Hunting is the main source of protein for many tribal people, and is central to their identity. But when their land is stolen from them in the name of conservation, tribal hunters become “poachers” overnight. And they face arrest and beatings, torture and death, while fee-paying big game hunters are encouraged.
This page was last updated on November 28, 2019
Hunting is the main source of protein for many tribal people, and is central to their identity. But where control of their land has been taken from them, such as when an area is made a national park, hunters suddenly become poachers with devastating results.
The difference between poaching and hunting is one of permission. Poaching is hunting without the approval of whoever controls or owns the land.
Tribal hunters can become “poachers” overnight, when governments declare their land a national park or conservation area without the tribe’s knowledge or consent.
The hunters are then left two options: break the law, or let their families go hungry.
Governments often disproportionately punish local tribal hunters trying to feed their family, when in fact, organized gangs of commercial hunters are what really undermine conservation, not local people hunting for their food.
The authorities even use poaching as a rationale for relocating tribal communities away from parks. Ironically, one highly effective way to reduce the problem of “commercial poachers” is to allow tribal peoples to continue their traditional hunting practices and encourage and enable them to report illegal poaching activity to the authorities.
When the Botswana government wanted to evict the Bushmen from the Central Kalahari Game Reserve, it demanded that they apply in writing for hunting permits. Whether a Bushman could hunt or not became dependent on his literacy and the discretion of the Director of the Wildlife Department.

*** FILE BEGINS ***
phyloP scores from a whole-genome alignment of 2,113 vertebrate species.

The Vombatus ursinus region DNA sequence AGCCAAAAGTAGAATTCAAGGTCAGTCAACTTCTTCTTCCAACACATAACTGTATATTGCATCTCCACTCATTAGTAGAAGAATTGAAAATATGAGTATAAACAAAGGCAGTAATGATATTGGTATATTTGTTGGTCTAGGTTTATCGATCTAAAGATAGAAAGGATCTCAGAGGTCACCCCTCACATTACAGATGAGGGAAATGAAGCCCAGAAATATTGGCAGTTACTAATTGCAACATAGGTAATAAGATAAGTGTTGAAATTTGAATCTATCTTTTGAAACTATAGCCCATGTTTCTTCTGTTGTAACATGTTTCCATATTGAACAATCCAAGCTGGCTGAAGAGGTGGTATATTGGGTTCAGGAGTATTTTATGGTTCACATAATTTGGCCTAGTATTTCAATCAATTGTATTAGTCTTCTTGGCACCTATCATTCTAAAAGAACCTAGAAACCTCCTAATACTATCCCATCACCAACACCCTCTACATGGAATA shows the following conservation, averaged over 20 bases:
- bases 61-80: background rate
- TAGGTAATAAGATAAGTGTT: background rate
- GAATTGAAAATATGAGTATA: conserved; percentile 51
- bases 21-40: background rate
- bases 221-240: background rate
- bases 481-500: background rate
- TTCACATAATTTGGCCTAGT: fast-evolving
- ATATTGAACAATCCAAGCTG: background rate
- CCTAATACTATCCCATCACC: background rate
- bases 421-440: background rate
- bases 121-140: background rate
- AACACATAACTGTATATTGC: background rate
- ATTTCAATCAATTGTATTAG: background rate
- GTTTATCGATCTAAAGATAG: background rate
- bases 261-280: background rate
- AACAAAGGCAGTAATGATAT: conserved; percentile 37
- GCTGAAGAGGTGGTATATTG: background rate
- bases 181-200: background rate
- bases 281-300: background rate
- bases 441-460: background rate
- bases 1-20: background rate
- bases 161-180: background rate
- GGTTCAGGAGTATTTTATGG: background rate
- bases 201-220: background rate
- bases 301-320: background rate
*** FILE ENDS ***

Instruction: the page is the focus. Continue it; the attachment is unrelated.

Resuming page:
In this way, hunting was effectively outlawed and Bushmen hunters were turned into ‘poachers’. Bushmen caught hunting inside the reserve face arrest, beatings, and torture at the hands of game wardens.
In Tanzania, the government and a safari hunting company brokered a deal to turn the ancestral homelands of the Hadzabe tribe into reserve for fee-paying big game hunters. When a group of tribesmen were caught hunting to feed their families, they were imprisoned for “poaching”. Six lost their lives.
The Washington Post reported that, that, “Three of the men died of illness in the bewildering environment of prison, cut off from the open world, their daily hunting and their diet of herbs, roots and honey. Three others died soon after being released.”
Keeping commercial poachers out
India’s Jarawa tribe live by hunting pigs and lizards, and fishing with bows and arrows in their dense forest home on the Andaman Islands. In 2004 the government declared the Jarawa have the right to choose how they live, and to hunt on their land.
Poachers from outside have been coming into the forest, hunting the game the Jarawa rely on. In 2008 some Jarawa became so frustrated about this that they tied two gangs of poachers to trees and reported them to the Andaman authorities. Conflict between poachers and the Jarawa escalated and there have been deaths on both sides.
Outsiders poaching on Jarawa land pose a serious threat not only to the animals in the region, but also to the Jarawa themselves. In the first filmed interview with a Jarawa man, he talks about the problems of commercial poachers on Jarawa land.
Sign up to the mailing list
Our amazing network of supporters and activists have played a pivotal role in everything we’ve achieved over the past 50 years. Sign up now for updates and actions.